NH Public Radio’s Todd Bookman has a long, detailed piece out today (here it is) detailing the complicated (and maybe eyebrow-raising) financial benefits that inventor Dean Kamen’s private firms get from the federally funded non-profit ARMI:

The federal government is spending money to turn the same Manchester mill buildings that once churned out cotton textiles into the site of a revolution in healthcare.

It’s pouring $215 million in public money into the Advanced Regenerative Manufacturing Institute, or ARMI, a nonprofit organization that aims to one day help grow replacement human tissues and organs — a medical breakthrough so transformative that it could save countless lives if it succeeds.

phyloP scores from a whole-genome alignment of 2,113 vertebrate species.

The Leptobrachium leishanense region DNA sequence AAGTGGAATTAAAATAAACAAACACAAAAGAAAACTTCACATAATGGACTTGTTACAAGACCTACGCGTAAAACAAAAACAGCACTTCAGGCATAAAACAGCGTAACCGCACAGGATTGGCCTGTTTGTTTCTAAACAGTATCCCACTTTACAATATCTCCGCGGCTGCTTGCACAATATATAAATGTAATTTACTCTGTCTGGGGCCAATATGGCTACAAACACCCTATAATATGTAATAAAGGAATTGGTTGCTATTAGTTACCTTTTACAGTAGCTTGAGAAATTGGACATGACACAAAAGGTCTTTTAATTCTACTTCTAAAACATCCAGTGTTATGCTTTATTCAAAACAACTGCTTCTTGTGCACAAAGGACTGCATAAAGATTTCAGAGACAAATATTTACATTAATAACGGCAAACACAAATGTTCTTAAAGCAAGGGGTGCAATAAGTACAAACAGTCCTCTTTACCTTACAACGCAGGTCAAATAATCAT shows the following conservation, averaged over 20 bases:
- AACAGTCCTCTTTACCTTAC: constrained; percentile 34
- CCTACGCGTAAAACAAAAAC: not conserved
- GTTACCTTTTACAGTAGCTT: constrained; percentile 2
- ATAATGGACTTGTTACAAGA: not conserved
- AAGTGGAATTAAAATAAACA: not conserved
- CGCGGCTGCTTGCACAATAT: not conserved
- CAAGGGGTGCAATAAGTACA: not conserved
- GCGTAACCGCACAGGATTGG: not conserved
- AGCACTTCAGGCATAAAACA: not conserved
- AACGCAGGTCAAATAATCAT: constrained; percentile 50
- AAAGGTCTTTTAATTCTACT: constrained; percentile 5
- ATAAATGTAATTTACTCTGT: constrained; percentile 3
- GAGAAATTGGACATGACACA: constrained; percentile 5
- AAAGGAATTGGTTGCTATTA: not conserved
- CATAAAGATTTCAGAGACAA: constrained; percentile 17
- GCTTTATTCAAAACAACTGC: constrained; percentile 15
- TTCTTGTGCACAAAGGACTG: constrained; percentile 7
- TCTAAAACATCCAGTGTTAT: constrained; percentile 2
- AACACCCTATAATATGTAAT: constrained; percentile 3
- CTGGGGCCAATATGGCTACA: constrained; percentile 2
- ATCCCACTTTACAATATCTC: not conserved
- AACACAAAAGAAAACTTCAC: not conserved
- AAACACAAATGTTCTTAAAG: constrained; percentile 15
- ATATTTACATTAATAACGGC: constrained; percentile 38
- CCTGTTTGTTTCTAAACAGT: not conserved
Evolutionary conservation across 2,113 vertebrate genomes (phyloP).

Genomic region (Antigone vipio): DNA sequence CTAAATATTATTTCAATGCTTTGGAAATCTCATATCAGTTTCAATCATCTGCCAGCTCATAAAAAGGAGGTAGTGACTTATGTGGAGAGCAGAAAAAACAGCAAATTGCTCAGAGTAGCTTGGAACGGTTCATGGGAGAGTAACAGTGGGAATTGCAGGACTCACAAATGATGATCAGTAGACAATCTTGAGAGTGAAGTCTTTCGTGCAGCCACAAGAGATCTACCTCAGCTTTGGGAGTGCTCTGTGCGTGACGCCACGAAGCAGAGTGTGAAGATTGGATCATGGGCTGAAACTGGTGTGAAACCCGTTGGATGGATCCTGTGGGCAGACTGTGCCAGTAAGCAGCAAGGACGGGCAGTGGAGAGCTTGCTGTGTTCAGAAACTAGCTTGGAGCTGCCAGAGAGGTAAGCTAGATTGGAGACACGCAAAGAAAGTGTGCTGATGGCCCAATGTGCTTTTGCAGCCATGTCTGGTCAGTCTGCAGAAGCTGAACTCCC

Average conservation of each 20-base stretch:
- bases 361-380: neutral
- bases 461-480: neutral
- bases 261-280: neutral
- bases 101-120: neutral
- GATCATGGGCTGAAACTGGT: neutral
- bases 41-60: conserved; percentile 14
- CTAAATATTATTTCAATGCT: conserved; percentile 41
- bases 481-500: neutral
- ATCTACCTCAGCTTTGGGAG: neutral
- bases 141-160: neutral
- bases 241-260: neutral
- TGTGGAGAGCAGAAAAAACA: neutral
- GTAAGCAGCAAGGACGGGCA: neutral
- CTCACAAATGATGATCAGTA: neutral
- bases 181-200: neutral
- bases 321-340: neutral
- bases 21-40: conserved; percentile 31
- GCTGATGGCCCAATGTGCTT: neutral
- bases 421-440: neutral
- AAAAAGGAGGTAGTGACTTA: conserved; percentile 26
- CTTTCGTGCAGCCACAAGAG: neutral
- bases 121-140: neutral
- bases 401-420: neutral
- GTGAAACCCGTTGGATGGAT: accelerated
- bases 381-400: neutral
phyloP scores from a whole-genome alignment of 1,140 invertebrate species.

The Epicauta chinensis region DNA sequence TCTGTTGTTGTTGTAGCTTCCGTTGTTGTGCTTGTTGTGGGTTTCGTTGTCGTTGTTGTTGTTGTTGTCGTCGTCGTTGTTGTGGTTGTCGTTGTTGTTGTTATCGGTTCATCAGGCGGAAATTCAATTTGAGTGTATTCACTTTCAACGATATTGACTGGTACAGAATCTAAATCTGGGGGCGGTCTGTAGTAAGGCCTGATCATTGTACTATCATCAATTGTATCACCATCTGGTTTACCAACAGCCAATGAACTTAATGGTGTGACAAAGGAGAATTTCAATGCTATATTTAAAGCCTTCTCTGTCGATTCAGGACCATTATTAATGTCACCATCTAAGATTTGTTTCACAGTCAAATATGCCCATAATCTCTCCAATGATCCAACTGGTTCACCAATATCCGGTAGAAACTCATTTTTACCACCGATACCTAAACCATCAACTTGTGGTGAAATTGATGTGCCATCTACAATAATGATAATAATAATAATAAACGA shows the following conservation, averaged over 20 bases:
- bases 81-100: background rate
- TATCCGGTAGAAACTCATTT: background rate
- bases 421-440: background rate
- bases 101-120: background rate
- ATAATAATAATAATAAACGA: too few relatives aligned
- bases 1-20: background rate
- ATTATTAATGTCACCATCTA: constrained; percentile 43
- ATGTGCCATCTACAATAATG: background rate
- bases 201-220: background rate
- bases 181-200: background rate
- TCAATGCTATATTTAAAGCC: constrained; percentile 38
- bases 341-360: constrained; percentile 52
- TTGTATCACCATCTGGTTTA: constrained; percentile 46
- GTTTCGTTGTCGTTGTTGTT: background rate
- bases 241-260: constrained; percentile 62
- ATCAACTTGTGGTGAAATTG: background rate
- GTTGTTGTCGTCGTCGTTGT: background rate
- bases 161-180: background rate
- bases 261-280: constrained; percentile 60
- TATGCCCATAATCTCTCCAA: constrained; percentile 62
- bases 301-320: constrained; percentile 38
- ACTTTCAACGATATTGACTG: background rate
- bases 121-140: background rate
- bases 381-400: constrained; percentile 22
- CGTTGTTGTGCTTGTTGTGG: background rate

But at least $34 million of the project’s funding is flowing through ARMI and into a constellation of for-profit businesses controlled by the nonprofit’s executive director: Dean Kamen

It’s a complicated story including such items as failure to file a Schedule L, but it’s just the sort of analysis that independent journalism should do – part of the checks-and-balances needed for a functioning democracy.

The article also details Kamen’s many much-hyped products (hyped by me, at times) that work and are cool but haven’t really gone anywhere in the real world, including the standing-wheelchair iBot and the water-purifying Slingshot. That’s the part of the article that, I guarantee, will cause his fans to call it a “hit piece”.

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